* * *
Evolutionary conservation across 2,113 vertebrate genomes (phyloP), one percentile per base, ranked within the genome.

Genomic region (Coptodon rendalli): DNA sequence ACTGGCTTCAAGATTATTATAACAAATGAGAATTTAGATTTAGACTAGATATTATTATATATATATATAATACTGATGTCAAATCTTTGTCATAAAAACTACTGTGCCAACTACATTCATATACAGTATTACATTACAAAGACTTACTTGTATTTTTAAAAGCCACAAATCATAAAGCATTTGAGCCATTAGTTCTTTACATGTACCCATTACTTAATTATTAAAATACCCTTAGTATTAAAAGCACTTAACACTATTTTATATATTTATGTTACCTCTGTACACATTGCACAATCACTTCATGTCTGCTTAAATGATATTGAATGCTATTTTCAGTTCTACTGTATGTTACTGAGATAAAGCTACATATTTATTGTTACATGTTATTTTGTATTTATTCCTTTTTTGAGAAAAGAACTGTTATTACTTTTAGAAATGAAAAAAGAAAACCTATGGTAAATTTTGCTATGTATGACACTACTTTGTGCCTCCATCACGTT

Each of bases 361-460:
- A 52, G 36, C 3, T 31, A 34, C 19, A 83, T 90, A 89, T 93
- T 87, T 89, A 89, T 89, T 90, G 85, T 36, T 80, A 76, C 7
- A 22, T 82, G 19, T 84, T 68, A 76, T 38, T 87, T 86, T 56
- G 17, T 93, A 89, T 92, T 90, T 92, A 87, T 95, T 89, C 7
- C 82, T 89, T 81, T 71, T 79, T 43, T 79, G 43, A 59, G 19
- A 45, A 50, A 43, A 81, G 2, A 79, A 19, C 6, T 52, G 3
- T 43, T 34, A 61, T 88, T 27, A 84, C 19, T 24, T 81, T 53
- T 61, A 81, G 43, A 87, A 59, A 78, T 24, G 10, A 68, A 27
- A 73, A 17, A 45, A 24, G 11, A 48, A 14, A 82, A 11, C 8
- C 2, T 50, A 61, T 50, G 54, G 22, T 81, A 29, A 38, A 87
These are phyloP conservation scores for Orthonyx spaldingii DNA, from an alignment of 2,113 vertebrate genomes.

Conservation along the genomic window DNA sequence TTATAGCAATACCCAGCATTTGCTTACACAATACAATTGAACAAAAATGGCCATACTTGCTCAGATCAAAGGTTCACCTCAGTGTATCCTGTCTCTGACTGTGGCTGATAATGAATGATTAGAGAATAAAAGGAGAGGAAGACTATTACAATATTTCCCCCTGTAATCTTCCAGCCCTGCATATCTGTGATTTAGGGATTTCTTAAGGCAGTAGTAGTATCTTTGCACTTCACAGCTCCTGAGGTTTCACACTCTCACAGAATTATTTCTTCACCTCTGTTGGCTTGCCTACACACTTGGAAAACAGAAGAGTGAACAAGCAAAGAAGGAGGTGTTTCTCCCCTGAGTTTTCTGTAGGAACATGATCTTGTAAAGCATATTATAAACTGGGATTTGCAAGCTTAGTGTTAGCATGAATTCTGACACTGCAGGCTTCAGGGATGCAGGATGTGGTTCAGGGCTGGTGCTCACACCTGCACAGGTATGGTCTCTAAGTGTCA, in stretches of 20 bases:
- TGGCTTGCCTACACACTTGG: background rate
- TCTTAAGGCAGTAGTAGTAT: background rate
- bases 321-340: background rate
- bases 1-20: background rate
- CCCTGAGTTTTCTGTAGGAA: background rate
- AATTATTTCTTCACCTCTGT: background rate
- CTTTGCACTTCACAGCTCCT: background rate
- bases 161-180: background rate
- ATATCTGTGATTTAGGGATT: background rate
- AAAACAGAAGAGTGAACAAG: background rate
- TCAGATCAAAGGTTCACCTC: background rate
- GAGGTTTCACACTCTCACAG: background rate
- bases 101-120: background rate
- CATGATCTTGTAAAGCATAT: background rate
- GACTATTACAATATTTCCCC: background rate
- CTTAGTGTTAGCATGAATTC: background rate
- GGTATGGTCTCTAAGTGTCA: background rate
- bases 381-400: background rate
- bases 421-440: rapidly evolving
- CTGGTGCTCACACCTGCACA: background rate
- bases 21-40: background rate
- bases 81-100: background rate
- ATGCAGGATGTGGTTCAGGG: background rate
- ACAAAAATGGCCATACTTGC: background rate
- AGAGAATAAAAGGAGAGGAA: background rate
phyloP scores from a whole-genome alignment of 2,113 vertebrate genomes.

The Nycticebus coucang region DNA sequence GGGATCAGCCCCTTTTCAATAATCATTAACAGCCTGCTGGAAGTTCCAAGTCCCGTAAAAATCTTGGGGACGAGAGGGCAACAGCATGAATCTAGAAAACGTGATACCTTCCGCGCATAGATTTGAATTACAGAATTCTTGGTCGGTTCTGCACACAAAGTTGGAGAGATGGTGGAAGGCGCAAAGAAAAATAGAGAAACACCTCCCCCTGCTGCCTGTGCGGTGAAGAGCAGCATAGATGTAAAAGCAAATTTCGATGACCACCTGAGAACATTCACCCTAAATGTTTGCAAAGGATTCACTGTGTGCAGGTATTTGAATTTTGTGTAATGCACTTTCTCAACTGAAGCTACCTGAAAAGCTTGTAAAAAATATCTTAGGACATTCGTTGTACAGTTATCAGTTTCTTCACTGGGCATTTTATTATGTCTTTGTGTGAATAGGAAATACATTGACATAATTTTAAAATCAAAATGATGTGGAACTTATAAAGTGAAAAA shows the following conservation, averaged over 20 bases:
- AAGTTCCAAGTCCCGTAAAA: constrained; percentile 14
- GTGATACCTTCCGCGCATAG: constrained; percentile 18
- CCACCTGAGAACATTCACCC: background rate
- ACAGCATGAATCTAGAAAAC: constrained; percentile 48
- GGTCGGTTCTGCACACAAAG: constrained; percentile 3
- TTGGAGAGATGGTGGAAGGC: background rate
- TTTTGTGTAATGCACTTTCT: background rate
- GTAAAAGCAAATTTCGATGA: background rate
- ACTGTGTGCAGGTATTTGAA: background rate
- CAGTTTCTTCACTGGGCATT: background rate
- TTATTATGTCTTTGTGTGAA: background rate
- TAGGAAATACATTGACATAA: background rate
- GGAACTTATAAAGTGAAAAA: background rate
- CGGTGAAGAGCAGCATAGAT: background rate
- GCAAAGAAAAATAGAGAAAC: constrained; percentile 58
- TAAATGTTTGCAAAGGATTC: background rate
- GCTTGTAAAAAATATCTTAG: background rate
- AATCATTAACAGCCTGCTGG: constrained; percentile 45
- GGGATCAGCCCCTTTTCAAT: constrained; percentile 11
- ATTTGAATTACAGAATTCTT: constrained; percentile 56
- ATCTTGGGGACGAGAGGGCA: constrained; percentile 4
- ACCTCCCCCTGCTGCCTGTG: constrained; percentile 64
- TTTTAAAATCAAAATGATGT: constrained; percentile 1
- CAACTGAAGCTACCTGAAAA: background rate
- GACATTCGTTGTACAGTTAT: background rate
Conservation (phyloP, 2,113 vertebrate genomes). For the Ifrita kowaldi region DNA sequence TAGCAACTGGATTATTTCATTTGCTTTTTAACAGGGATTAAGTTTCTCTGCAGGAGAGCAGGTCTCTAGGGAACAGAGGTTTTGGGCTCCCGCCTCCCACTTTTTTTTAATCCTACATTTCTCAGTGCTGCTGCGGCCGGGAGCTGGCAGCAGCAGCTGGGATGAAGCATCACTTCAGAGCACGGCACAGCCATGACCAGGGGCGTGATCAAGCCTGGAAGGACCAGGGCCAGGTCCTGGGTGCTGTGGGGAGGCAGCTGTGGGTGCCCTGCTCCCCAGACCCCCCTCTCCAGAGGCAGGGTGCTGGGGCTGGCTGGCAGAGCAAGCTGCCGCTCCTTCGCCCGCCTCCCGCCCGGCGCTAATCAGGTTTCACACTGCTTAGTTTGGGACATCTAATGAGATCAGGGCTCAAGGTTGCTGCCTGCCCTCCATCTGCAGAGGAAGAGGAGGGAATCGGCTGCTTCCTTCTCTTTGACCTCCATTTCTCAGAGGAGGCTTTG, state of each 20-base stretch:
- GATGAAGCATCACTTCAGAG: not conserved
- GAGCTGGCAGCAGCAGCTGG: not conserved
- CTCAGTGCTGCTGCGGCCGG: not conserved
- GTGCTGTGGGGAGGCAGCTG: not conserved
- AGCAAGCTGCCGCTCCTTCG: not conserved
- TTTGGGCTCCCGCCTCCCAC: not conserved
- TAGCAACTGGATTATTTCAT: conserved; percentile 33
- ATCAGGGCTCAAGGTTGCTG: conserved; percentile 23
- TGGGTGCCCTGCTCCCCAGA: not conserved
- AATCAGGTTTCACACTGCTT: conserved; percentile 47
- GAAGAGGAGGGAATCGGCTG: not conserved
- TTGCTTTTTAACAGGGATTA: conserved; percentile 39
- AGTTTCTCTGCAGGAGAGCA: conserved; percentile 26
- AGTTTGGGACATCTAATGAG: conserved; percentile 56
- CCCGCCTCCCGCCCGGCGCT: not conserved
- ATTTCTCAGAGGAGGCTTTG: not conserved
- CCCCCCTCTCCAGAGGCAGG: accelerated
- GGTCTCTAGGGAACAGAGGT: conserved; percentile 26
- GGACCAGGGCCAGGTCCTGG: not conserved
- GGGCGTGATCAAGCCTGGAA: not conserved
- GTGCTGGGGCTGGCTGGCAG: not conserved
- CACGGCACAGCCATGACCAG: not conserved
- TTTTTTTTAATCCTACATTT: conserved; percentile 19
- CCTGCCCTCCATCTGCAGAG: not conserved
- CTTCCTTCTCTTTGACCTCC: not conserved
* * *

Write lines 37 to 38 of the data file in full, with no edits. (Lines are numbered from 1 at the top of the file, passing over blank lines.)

- bases 81-100: background rate
- ATGCAGGATGTGGTTCAGGG: background rate